It’s Monday afternoon, and Tony Luke Jr. drifts just above the surface of the moon.
A woman speaks into his earpiece.
“Anxiety is constant fear. Fear of your past choices,” she says.
Earth looms into view, blue and distant, and Tony Jr. whispers, “It’s beautiful here.”
The woman doesn’t hear. “Fear is a hummingbird,” she says.
He gives a flick of his hand and plunges under the sea. Then into a cave. A jungle. The moon again.
“Anywhere but here,” he whispers.
The virtual-reality goggles hug his head as he looks left, toward Saturn. He spent thousands of dollars on the technology to use it for games with his sons, but the oldest — Tony III — isn’t here, and never will be. He died in late March, at 35, of a heroin overdose. His demise will seem familiar, among the crowd of people shuffling daily into opioid addiction. But like each of them, to his family he was utterly unique: tender, conflicted, infuriating, afraid.
His death laid waste to the elder Tony. And waste is unfamiliar to a man who became famous for his liveliness, his loudness, his sheer largeness. Together, he and his father had built a mini-empire selling Philadelphia’s most famous product, the cheesesteak, and along the way, Tony Jr. grew — in personality and physicality — to embody the city, first reflecting it back to itself and later to the nation. He had prolific tattoos, a gleaming head, and a rasping South Philly accent that played well on television. He made himself into a human being, Whiz wit’.
Now the empire is crumbling from within, and he hardly cares. His once-meticulous goatee crawls across his jowls, and his sweatshirt stretches to contain his midsection. He spends his time stuck in a recursive loop of guilt, pondering his sins as a father and those of his father before him, and his father before them all: four generations of South Philly men all striving to flee the preceding generation and never quite making the slip.
Now Tony Jr. uses the virtual-reality machine for meditation and escape.
“To be at peace, you must be in the present,” the woman says.
But Tony isn’t in the present. The present is painful: him, sitting alone in a white-walled room. A room barren of any decoration or furniture except his chair, his virtual-reality goggles, and the computer that powers them.
A window looks north, on the Delaware River. Tony’s high-rise condo extends directly over the water, so that from his perspective the river is a silver ribbon stretching from beneath his feet to the horizon. A breeze has just driven away a squall, and the sun plays across the waves.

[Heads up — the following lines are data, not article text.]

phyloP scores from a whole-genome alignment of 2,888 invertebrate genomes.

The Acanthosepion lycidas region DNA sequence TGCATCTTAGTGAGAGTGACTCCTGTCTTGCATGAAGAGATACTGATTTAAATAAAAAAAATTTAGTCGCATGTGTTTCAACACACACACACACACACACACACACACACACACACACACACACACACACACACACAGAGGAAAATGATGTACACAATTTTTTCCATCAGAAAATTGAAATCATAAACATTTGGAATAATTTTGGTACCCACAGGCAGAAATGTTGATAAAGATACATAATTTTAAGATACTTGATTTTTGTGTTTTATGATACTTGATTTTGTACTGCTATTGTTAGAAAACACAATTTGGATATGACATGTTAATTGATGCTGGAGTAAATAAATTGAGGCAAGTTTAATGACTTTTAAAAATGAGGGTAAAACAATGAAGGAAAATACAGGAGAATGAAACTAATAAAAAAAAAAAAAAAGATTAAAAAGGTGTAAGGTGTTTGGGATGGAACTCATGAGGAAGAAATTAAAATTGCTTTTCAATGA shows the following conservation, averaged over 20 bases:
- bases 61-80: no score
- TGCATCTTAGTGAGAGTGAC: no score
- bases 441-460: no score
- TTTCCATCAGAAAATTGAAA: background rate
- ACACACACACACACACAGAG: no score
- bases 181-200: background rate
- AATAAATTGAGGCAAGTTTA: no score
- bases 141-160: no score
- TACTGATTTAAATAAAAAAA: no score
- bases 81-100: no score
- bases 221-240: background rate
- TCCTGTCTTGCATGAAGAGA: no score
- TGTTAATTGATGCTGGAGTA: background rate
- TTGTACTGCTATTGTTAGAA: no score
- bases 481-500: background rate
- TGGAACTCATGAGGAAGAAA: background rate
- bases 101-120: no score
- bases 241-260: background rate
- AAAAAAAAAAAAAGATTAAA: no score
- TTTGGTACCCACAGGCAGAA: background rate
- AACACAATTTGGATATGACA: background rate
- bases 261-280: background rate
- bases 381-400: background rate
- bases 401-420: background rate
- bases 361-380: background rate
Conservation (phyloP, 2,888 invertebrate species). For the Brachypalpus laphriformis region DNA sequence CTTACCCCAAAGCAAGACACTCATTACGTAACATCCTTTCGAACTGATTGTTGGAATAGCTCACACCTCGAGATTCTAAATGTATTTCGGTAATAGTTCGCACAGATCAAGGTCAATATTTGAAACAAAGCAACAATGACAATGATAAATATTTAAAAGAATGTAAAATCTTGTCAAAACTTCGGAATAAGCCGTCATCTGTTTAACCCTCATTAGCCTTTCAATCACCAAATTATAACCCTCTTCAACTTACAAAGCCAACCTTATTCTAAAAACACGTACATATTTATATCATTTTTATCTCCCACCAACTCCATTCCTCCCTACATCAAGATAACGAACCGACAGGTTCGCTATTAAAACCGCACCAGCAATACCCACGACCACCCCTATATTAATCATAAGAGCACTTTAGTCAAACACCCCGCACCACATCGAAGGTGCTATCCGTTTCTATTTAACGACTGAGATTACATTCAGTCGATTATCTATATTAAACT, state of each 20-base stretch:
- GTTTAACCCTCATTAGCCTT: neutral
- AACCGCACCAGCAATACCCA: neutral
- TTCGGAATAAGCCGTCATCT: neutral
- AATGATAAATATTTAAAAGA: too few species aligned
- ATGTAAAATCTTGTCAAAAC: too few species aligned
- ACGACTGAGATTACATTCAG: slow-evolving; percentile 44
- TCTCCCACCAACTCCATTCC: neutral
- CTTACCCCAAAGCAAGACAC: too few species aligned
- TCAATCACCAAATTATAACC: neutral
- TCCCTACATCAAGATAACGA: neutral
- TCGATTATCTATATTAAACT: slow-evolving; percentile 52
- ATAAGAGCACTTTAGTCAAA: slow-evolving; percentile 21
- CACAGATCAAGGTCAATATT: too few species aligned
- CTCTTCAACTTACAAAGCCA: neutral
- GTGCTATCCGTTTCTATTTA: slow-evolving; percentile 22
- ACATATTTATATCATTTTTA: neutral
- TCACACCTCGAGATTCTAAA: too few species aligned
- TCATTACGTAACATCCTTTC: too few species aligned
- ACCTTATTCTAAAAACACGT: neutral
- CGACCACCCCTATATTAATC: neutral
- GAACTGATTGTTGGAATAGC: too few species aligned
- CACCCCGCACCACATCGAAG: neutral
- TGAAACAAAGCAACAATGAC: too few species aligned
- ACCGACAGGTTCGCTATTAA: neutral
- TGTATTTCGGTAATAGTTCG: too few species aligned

“Anywhere but here,” he says.
The story that leads to Tony III’s death starts long before his birth. It starts with old Armando Lucidonio, who emigrated from Italy to Philadelphia four generations ago.
He was a large man, more than 500 pounds, with fists like bags of cement. He swung them often.
He had an immigrant’s work ethic and fastidiousness with money. He kept each dime and dollar in a can assigned to its purpose: the grocery can, the rent can and so forth. Once, when the insurance man came around the apartment early to collect, Armando discovered his wife had slipped a few quarters from that can into another one, to cover an expense.
He beat her so severely, and so immediately, that the insurance man was still in the doorway and begged him to stop. And one of Armando’s small sons, Anthony, tried to intervene. So Armando rounded on him and beat him as well.
It happened regularly.
The boy — Anthony Lucidonio — grew up and became “Tony Luke” when he started selling sandwiches to blue-collar workingmen across South Philadelphia. He started small in the 1970s, selling from a truck, slaving over a grill to build an empire one roll at a time.
He never, ever beat his son, Tony Jr. — he absorbed that blow and never passed it down. But he did hold on to some of his father’s hardness.
“He never physically abused us,” Tony Jr. says. “But the mental abuse. The verbal abuse. Yeah.” (Tony Sr. didn’t return calls from Philadelphia.)
Tony Jr. was a fat kid, with a 40-inch waistline before he finished puberty. “You know your problem?” he remembers his father saying. “You’re the kid who can’t put down a sandwich.”
The harder the father came down, the more deeply the son lost himself in food. “It was my escape,” he says.
Once the cycle started, life had a way of perpetuating it. There was a girl, for instance, who would walk past the Lucidonio house each afternoon after school. Tony Jr. made sure to be sitting on the stoop each day as she passed by, and slowly — agonizingly slowly — they developed a small, tender relationship of hellos and smiles and gestures. One day when he was 12, he summoned the courage to write her a note with two questions, in the eternal adolescent form:
Do you like me? …… yes/no.
Would you go out with me? …… yes/no.
He passed her the note as she walked by, and she smiled as she accepted it. He watched her carry it to the street corner, where she met two girlfriends and opened it in their presence. She showed it to them. They giggled, looked at him, and then whispered something among themselves. Then she came back to the stoop. She wore a smile so sweet, and which bore so deeply into the boy’s brain, that decades of time would do nothing to blunt it.